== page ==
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Punk rocker's case linked to free speech in Cuba

Punk rocker Gorki Aguila, center, is escorted by police officers in Havana on Friday. Aguila, a blunt critic of Fidel Castro and the communist government, was detained for “social dangerousness.”

Associated Press

Punk rocker Gorki Aguila, center, is escorted by police officers in Havana on Friday. Aguila, a blunt critic of Fidel Castro and the communist government, was detained for “social dangerousness.”

Cuba's leading punk rock musician and a brazen critic of the communist regime walked free Friday, four days after he was arrested at his home in Havana as his group prepared to record a new album.

Gorki Aguila, leader of the band Porno Para Ricardo, was fined 600 pesos ($25, the equivalent of two months' salary) for a charge of public disorder. Aguila, 39, had faced the more serious charges of "social dangerousness." The law covers antisocial behavior deemed contrary "to the standards of communist morality."

Aguila's detention this week raised questions about the limits on freedoms in Cuba under the new government of Raul Castro, despite greater internal debate and economic reforms.

Critics of the government, as well as the band's fans, say his arrest is an attempt to silence his antigovernment lyrics. His conviction, though, appears to stem from the band's noisy rehearsals. It's not the first time Aguila has been arrested. He was jailed for two years in 2003 on drug charges, which he denied, claiming government entrapment. He was also briefly detained in June.

Cuban officials have not commented on the case.

Lyrics on the band's last album included strong political language guaranteed to test Cuba's limited standard of free expression. One song, titled El Comandante, includes vulgar language directed at Fidel Castro.

In another track Aguila sings: "I've lost my fear. I've already been a prisoner. I've only got a few bones left. From up here the tyrant is watching you."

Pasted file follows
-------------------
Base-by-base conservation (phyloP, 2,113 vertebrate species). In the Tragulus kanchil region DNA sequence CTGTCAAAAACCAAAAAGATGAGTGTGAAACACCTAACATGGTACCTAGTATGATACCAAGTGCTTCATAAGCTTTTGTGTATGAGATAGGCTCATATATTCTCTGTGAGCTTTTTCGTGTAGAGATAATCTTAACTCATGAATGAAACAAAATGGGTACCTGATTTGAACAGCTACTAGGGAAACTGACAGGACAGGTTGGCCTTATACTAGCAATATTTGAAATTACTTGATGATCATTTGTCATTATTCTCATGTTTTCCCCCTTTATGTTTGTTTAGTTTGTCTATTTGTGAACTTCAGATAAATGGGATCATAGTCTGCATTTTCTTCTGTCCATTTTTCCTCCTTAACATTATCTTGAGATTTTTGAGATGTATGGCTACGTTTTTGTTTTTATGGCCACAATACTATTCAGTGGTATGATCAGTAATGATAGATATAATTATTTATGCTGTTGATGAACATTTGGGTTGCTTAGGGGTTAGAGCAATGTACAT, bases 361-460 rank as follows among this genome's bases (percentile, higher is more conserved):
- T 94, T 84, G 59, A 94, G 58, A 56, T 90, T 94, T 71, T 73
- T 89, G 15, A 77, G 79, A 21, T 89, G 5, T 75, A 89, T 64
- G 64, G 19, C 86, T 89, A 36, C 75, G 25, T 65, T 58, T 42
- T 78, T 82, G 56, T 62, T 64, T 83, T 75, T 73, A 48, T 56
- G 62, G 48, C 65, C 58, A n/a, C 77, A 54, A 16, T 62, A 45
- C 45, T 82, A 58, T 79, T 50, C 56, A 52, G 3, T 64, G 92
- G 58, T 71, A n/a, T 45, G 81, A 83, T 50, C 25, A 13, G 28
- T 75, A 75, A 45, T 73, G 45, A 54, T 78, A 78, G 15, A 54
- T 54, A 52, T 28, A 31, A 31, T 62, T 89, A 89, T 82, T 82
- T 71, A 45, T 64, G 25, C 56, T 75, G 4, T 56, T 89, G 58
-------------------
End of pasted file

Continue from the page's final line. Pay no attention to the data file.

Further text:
The logo for the band is a Soviet hammer and sickle shaped in the form of genitals. Aguila wears a T-shirt with the words "59, the year of the mistake," to mark the date of Cuba's revolution.

Under Raul Castro, who took over from his ailing brother in February, Cuban authorities have tolerated more political debate, including professional forums to discuss changes.

"The best solutions can come from a profound exchange of differing opinions," Raul Castro said Feb. 24. "We do not deny their right to expression, provided they do it with respect for the law."

The number of political prisoners has dropped from 319 to 219 in the last two years, according to human rights activists.

"There's certainly a more vibrant debate going on in Cuba within the system, the operative words being 'within the system,' and this is a reminder of that," said Philip Peters, a Cuba expert at the Lexington Institute.

But government critics say Aguila's lyrics did more than offend Cuba's leadership. "They took him because nothing destabilizes hardliners more than a man in his most free state," wrote Havana blogger Yoani Sanchez.

Sanchez, who writes Generacion Y, was denied permission to leave Cuba in May to accept one of Spain's top journalism awards. Cuban authorities have also blocked access to her blog within Cuba, she says, though she has never been arrested.

Aguila's arrest sparked an Internet campaign calling for his release. On Thursday night Aguila's band members caused a commotion at a pro-government concert when they held up a sign with "Gorki" on it. The protest was broken up by state security officials, and the band's guitarist was detained for three hours.

Information from Associated Press was used in this report.

On the Web

To listen to the song El Comandante go to

Punk rocker's case linked to free speech in Cuba 08/29/08 [Last modified: Sunday, August 31, 2008 6:38pm]
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